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Are Mcdonald’s fries good for diabetics?

McDonald’s french fries are a staple menu item at the popular fast food chain. However, for people with diabetes, enjoying this tasty treat may seem off limits. So are McDonald’s fries actually a good option for diabetics? Let’s take a closer look.

Nutritional breakdown of McDonald’s fries

First, we need to examine the nutritional content of McDonald’s french fries to see how they may impact blood sugar levels.

Here is the basic nutritional information for a medium order of McDonald’s fries (As per the McDonald’s USA Nutrition Facts) [1]:

Nutrition Facts Amount
Calories 380
Total Fat 19 g
Saturated Fat 3 g
Trans Fat 0 g
Cholesterol 0 mg
Sodium 270 mg
Total Carbohydrates 44 g
Dietary Fiber 4 g
Sugar 0 g
Protein 5 g

The most notable aspects for diabetics are the total carbohydrates and sugar content. A medium serving of McDonald’s fries contains 44 grams of total carbs, 4 grams of fiber, and 0 grams of sugar. This means there are 40 grams of net digestible carbs.

Effect on blood sugar

When considering how a food affects blood sugar, it’s important to look at the glycemic index (GI). The glycemic index is a scale that ranks carbohydrate-containing foods by how quickly and how much they raise blood sugar levels after being eaten [2].

Foods are compared to glucose, which has a glycemic index of 100. The higher a food’s GI number, the more rapidly it is digested and raises blood sugars.

McDonald’s fries have a high glycemic index of 75 [3]. For comparison, table sugar has a GI of 65 and white bread has a GI of 70. This means the carbohydrates in McDonald’s fries are digested and absorbed very quickly into the bloodstream, leading to faster and higher spikes in blood glucose.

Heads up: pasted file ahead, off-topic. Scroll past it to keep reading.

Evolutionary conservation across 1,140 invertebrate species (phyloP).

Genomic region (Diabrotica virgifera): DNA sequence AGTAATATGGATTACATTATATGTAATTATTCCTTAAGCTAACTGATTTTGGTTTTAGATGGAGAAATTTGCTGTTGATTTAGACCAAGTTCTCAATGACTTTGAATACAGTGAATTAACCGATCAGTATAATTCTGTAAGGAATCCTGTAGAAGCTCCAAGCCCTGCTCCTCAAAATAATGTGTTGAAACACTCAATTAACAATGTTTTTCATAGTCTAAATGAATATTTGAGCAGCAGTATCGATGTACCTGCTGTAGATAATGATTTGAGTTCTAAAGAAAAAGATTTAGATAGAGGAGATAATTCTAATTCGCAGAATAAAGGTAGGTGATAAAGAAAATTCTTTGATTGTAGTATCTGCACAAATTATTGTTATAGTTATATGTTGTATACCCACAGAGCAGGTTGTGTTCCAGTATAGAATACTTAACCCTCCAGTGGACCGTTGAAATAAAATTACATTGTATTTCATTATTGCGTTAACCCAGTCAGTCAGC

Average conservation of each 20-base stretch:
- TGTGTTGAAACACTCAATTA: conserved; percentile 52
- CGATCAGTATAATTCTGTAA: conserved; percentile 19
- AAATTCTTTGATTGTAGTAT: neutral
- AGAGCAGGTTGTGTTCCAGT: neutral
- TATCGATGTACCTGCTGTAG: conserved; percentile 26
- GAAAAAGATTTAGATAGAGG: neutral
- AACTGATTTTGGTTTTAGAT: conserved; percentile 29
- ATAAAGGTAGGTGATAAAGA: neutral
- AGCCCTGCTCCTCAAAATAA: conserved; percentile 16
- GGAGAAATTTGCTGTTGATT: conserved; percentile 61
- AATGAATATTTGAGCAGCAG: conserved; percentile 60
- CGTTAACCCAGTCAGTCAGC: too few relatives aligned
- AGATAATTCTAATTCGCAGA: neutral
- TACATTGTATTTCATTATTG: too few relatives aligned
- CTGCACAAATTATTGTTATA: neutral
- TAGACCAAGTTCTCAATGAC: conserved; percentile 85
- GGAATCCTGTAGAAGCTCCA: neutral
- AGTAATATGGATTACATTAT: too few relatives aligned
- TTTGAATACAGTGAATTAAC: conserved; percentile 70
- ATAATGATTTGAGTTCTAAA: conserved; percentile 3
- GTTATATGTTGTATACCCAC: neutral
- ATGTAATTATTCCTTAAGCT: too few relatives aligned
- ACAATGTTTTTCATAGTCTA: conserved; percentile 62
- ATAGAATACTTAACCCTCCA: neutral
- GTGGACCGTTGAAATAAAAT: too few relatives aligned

Additionally, the total glycemic load (GL) of a medium serving of McDonald’s fries is 33. Glycemic load accounts for the amount of carbohydrates in a serving, so it represents the overall blood sugar impact [4].

A glycemic load of 10 or under is considered low, 11-19 is medium, and 20 or more is high. With a GL of 33, McDonald’s fries fall into the high glycemic load category.

Portion size considerations

When considering the blood sugar impact of McDonald’s fries, portion size is also very important. The nutrition information provided earlier is for a standard medium-size order.

However, McDonald’s fry sizes include [5]:

  • Small: 230 calories, 29 g net carbs
  • Medium: 380 calories, 40 g net carbs
  • Large: 510 calories, 54 g net carbs

As you can see, the carbohydrate content increases significantly with larger portions. Consuming a large versus a small serving of fries equates to 25 extra grams of digestible carbs.

For diabetics who want to enjoy McDonald’s fries occasionally, sticking to a small portion is recommended to better control carb intake and blood sugar spikes.

Fries versus potato

When eaten plain, potatoes generally have a medium to high glycemic index in the 56-101 range depending on the type and preparation method [6].